For quite some time now, Microsoft and Google have been engaged in a rivalry to outdo each other, especially after the introduction of Bing AI and Google Bard. The competition appeared to have favored Bing momentarily when Jordi Ribas, the Head of Engineering and Product for Bing, announced an image generator for Bing and Edge. However, Google is now bridging the gap by equipping Bard with its text-to-image tool.
Reinforcing its commitment to stay competitive in the AI space, Google is introducing new features to Bard to match the image generator recently announced by Bing. Along with the recently added code generation, Bard is also getting several new capabilities, and a preview of features like Gmail export is also on the horizon.
Google’s AI writing tool, Bard, is expanding its capabilities with the addition of a new feature that allows users to export generated text to Gmail and Google Docs while retaining formatting like subject lines. This new feature is particularly useful as Workspace’s Trusted Tester program is currently not widely available.
Google is leveling up its AI language model Bard by making it available in English in 180 countries and territories, and removing the waitlist for access. Bard now includes new features, such as the ability to export generated text to Gmail and Google Docs, and a dark theme. Google is also promising upcoming features such as AI image generation with Adobe and integration with third-party web services like Instacart and OpenTable.
Google’s chatbot Bard was released just two months ago to select users in the US and UK, but it has already struggled to keep up with rivals like OpenAI’s ChatGPT and Microsoft’s Bing chatbot. However, Google is looking to level the playing field by adding new capabilities and upgrading Bard to use its new PaLM 2 language model, which should improve its general answers and overall usability. Despite being an experiment and not a replacement for its search engine, the removal of the waitlist and availability in English in 180 countries and territories is a promising step for Bard’s future.
Google’s AI chatbot, Bard, is set to offer an improved coding and developer experience with several new features. To enhance the accuracy of code citations, links will take users to specific blocks of code or quoted text. The “Export” button will also be expanded beyond Google Colab to Replit, starting with Python.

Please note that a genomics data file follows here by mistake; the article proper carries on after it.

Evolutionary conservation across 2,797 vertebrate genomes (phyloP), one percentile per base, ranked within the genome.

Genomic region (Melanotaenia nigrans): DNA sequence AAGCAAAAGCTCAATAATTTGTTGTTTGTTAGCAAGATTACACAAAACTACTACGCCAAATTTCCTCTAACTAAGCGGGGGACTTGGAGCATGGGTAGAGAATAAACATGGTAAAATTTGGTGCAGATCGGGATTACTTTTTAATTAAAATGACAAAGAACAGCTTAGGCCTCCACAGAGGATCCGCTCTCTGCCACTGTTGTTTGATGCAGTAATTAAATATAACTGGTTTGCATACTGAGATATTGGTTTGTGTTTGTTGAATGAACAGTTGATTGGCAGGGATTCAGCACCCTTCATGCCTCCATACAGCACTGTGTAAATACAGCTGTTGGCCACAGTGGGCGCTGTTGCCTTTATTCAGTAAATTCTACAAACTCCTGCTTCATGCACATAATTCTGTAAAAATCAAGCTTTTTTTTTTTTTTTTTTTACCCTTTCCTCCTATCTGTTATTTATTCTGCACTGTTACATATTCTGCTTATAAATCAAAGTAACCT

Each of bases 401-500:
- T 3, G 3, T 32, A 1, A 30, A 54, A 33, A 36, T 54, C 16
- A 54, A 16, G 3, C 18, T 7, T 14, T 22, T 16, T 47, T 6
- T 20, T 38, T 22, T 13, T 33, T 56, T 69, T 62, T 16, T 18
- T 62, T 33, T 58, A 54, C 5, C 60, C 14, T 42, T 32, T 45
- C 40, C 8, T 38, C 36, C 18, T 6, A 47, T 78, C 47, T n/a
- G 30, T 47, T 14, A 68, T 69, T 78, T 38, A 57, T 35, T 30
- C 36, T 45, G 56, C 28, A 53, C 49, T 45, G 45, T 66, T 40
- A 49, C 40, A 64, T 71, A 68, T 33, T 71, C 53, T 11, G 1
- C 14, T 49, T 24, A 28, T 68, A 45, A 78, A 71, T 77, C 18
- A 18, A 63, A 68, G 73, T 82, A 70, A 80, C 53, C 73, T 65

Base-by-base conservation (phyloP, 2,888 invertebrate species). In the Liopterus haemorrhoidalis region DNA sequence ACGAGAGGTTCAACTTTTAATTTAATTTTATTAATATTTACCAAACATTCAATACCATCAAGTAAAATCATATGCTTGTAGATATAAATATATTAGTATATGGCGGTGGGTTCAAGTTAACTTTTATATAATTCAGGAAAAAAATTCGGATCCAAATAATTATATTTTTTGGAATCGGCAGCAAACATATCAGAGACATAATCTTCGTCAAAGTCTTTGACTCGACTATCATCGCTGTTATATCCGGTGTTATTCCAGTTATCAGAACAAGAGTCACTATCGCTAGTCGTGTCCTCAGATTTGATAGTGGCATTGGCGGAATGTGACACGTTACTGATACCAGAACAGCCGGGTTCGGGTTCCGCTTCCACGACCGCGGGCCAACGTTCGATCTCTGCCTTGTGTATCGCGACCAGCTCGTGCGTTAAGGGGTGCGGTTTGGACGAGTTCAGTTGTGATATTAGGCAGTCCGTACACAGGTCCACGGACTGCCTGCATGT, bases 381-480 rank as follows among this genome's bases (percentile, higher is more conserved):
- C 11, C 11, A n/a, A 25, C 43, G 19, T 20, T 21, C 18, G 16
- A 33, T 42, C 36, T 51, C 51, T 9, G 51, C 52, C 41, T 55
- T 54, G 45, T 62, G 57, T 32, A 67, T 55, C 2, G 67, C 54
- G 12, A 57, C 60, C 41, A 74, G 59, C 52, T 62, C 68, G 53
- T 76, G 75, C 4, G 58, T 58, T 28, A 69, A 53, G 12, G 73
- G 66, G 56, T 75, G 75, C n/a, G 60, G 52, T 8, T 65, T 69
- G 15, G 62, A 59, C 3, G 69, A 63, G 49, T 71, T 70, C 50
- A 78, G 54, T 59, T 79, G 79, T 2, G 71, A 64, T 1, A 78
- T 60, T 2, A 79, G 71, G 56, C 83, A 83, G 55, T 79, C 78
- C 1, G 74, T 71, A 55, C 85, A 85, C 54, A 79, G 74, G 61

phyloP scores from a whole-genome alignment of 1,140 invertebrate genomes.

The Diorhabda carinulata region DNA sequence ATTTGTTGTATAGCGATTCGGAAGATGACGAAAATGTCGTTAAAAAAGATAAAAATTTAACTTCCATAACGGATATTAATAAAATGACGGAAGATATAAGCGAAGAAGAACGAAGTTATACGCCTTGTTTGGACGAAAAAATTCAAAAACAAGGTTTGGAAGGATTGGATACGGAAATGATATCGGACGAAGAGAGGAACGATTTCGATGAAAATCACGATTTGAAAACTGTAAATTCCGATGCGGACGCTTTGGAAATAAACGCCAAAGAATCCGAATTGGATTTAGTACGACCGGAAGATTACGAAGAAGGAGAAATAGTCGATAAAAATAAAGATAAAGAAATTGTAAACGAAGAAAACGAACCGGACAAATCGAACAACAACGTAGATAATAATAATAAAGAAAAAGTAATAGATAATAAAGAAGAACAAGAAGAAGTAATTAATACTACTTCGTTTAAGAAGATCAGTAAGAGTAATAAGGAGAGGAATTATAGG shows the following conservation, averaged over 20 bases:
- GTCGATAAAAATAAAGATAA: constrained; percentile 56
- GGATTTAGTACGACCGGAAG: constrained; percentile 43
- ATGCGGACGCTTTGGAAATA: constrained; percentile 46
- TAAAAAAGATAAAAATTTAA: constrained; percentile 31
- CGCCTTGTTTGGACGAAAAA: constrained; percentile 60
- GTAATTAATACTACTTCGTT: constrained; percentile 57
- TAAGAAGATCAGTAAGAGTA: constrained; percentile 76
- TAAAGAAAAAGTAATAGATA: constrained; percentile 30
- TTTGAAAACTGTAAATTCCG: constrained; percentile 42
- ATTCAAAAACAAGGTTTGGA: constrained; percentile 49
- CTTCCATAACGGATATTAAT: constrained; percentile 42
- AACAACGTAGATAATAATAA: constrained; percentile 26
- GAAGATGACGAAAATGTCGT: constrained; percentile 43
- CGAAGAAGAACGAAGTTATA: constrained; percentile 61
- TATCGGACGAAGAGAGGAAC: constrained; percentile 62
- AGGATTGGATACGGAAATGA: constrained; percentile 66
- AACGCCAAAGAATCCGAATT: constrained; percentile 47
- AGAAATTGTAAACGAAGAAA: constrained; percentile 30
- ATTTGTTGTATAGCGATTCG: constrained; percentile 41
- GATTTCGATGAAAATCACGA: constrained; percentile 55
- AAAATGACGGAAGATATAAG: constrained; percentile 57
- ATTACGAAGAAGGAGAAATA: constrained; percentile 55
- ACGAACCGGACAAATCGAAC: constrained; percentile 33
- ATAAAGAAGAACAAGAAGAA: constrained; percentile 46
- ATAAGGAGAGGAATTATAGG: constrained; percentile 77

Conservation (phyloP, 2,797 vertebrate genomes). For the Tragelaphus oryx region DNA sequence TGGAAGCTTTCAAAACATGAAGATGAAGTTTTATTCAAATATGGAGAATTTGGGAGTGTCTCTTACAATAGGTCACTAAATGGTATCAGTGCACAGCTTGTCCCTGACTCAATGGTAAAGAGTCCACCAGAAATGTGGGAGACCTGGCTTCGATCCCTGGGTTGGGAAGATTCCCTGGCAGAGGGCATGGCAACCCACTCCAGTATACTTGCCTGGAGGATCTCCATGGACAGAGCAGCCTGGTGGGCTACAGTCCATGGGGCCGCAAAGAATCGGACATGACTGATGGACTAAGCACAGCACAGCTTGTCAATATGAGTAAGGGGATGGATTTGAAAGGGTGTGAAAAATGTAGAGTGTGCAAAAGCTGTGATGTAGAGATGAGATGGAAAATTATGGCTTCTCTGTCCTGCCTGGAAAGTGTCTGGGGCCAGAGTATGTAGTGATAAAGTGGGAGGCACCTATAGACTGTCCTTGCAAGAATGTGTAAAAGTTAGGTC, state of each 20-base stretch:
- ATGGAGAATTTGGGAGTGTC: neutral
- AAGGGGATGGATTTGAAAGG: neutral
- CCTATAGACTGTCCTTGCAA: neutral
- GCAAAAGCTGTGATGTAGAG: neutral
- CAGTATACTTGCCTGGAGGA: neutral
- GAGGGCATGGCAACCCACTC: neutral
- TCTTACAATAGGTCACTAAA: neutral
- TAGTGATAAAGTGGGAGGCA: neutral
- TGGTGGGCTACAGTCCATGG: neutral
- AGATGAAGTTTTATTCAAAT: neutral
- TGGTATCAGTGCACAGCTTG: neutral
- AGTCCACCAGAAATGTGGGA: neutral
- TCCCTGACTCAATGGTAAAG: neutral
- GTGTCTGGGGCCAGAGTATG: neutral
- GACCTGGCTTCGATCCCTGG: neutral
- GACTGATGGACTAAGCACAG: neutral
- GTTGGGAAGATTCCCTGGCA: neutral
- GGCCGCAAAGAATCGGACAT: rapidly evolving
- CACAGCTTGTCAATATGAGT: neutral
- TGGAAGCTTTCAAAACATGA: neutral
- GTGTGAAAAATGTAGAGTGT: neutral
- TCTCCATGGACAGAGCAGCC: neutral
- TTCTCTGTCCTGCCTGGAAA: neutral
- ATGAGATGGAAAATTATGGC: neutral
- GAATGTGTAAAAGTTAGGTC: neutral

After Microsoft’s Bing AI introduced an image generator, Google’s Bard is also taking a step forward by announcing its own text-to-image tool, in an effort to stay ahead in the competition. For example, if you share a picture of two dogs and ask Bard to “write a funny caption about these two,” the image analysis feature will recognize the subjects and dog breeds. This feature will be powered by Google Lens.
Bard will now support image recognition to accompany text prompts. For example, you can submit an image of two dogs and ask Bard to “write a funny caption.” With the help of Google Lens, image analysis will recognize the subjects and dog breeds to generate responses. Additionally, results will now include accompanying photos, such as tourist spots when requested.
Google has also announced that it will be integrating Firefly, Adobe’s AI image generator, into its chatbot Bard. This is significant because Adobe has touted the “ethical” nature of its training data, which sets it apart from other AI image tools that have faced criticism and lawsuits. Additionally, Firefly will be the first of many third-party integrations for Bard, which Google is calling “tools.” Google plans to connect Bard to various apps and services across the web in the future.
Google is taking the integration of Bard to the next level by incorporating first and third-party app connections. The former includes popular Google apps like Gmail, Docs, Sheets, and Maps, which will add a new layer of functionality to Bard, such as showing information as a table with the ability to add columns or displaying locations on a map. Meanwhile, third-party integrations will feature image generation using Adobe’s Firefly generative AI models, where you can provide a prompt in Bard and let another service handle the action.